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Cancer Immun. 2008 May 27;8:9.

Concurrent decrease in IL-10 with development of immune-related adverse events in a patient treated with anti-CTLA-4 therapy.

Author information

1
Department of Genitourinary Medical Oncology, The University of Texas, M. D. Anderson Cancer Center, Houston, TX, USA.

Abstract

The cytotoxic T lymphocyte antigen-4 (CTLA-4) molecule on T cells acts to maintain homeostasis by regulating the proliferation of recently activated T cells. Blockade of CTLA-4 by anti-CTLA-4 antibody enhances T cell responses and has elicited significant tumor regression in some cancer patients. Clinical trials are ongoing to investigate the efficacy of anti-CTLA-4 antibody as a cancer therapeutic. Reports from several clinical trials have documented the occurrence of adverse events in patients treated with anti-CTLA-4 antibody which have some similarities with autoimmune conditions and have been termed immune-related adverse events (irAEs). Most irAEs are reversible with corticosteroid therapy. Some investigators suggest that irAEs occur in the same patients who have anti-tumor responses as a result of the anti-CTLA-4 antibody. Immunologic mechanisms to explain why irAEs occur in some patients have not been reported. Here we report that bladder cancer patients treated with anti-CTLA-4 antibody have increased levels of the Th1 cytokine IFN-gamma detected in plasma samples. Although IFN-gamma is a potent anti-tumor and inflammatory cytokine, increased levels of IFN-gamma were not associated with irAEs in our patients. However, in one patient who experienced an irAE consisting of ischemic papillopathy and optic neuritis, we documented high pre-therapy levels of the Th2 cytokine IL-10 which decreased after treatment with anti-CTLA-4 antibody. The decrease in plasma IL-10 concentration coincided with the patient's irAE. We propose that decreased levels of IL-10 after treatment with anti-CTLA-4 therapy may be responsible for irAEs in some patients and needs to be further investigated in larger studies.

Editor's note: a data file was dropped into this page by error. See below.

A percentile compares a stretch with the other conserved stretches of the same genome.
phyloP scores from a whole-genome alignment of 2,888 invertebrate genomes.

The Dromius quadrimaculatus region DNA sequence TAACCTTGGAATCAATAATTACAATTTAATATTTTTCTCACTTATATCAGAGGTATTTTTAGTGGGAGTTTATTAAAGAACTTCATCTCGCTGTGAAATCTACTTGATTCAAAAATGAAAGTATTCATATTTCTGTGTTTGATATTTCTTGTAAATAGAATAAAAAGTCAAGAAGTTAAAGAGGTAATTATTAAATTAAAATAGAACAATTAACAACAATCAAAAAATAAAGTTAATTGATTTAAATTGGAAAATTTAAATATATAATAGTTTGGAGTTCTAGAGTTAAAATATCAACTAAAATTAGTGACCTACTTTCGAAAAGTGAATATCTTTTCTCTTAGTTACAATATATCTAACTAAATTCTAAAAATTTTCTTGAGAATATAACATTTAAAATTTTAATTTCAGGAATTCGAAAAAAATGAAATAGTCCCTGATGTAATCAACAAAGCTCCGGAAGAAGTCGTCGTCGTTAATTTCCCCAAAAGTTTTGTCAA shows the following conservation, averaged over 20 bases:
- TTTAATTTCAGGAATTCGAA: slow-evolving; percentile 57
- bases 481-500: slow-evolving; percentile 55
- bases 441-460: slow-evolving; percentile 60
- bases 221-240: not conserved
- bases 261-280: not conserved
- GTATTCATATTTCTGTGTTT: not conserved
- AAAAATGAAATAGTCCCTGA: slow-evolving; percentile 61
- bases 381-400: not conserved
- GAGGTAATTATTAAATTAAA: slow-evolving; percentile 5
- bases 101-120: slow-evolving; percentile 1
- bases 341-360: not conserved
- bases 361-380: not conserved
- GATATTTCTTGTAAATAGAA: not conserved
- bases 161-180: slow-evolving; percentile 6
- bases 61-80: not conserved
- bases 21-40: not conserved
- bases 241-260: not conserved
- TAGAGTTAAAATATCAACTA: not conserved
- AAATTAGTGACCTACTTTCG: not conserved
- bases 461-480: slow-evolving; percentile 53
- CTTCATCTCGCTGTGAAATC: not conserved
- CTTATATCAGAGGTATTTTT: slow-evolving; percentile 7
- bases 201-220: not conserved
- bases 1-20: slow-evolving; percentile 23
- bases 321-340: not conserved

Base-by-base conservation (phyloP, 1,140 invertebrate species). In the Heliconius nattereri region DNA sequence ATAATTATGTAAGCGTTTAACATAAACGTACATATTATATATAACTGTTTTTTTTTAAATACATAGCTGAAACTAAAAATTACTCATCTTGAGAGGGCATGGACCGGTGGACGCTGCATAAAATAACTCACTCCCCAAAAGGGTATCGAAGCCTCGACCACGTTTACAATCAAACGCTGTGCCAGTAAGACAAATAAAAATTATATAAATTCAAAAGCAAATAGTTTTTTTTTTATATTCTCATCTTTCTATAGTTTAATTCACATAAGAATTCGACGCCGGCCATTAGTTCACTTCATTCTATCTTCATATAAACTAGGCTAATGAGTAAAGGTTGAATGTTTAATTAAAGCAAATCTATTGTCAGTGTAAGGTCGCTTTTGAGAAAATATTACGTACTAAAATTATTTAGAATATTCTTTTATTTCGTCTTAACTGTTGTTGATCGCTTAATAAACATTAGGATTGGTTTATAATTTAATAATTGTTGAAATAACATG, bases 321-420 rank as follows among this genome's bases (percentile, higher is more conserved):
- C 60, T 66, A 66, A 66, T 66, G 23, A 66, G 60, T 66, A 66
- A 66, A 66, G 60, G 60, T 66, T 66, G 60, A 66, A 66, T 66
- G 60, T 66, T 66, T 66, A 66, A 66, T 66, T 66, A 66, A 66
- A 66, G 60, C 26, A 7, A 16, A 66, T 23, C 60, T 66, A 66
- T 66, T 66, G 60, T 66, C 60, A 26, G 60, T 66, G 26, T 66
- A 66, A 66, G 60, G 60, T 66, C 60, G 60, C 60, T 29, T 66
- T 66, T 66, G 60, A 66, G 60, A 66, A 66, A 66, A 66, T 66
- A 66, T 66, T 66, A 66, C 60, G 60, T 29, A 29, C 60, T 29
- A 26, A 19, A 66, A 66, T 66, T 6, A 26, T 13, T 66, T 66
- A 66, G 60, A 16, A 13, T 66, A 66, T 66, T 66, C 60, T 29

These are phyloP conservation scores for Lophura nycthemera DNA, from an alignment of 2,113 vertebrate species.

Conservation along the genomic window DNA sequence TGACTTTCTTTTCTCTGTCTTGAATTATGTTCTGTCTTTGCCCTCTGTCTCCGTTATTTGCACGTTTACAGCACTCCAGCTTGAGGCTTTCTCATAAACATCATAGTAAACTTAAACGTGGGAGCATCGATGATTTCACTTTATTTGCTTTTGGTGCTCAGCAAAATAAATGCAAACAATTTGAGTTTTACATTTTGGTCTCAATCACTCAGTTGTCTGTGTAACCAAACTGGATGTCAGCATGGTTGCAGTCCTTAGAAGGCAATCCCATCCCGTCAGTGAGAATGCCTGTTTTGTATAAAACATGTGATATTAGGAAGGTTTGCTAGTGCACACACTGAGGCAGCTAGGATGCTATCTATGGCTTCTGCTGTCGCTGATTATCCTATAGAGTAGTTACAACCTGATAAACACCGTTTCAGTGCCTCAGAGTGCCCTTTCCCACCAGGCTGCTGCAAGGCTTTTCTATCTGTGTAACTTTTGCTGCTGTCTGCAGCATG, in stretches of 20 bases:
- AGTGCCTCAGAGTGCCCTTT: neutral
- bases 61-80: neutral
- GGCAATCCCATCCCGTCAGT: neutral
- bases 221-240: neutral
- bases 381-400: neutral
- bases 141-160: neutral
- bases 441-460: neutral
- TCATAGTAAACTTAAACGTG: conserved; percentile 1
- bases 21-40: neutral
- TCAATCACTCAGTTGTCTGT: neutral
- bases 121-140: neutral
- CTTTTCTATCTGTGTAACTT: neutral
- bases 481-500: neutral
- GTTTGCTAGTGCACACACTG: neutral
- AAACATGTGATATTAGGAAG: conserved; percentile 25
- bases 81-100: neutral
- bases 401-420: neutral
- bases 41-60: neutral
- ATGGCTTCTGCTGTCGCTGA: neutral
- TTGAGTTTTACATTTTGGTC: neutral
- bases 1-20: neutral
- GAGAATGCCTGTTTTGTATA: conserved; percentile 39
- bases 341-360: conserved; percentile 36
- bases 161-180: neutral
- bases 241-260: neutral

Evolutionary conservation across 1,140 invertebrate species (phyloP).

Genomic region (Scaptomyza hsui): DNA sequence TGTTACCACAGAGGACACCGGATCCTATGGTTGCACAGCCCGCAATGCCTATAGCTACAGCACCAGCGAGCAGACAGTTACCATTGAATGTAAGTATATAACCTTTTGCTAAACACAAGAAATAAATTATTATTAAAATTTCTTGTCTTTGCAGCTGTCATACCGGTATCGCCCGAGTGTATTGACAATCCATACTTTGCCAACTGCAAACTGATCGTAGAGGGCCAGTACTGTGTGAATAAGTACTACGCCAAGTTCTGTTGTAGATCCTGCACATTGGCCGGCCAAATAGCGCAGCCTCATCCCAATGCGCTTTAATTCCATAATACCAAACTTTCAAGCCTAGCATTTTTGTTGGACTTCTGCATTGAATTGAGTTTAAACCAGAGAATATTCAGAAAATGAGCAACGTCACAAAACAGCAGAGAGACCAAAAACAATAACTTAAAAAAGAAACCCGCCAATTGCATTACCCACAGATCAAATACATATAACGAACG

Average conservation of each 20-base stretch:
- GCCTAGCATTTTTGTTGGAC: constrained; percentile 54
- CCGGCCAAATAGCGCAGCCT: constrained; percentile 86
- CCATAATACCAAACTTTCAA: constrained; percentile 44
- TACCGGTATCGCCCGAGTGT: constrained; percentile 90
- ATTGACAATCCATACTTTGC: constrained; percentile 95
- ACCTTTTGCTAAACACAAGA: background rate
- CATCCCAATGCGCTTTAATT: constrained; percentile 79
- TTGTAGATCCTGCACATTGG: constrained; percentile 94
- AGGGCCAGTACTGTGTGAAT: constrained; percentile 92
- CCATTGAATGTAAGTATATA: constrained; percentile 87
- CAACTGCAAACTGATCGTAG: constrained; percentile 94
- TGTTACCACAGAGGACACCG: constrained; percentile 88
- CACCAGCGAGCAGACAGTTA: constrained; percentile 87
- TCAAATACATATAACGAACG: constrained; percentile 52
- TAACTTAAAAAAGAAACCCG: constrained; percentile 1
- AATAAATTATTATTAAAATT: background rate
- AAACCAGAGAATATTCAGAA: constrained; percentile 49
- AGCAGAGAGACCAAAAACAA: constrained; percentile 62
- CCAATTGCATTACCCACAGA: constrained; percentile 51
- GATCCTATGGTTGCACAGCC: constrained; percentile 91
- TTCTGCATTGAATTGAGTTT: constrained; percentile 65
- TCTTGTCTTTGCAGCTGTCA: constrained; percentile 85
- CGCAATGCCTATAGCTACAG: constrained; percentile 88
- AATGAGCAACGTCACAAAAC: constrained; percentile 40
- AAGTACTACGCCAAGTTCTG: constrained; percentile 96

PMID:
18503261
PMCID:
PMC2935772
[Indexed for MEDLINE]
Free PMC Article

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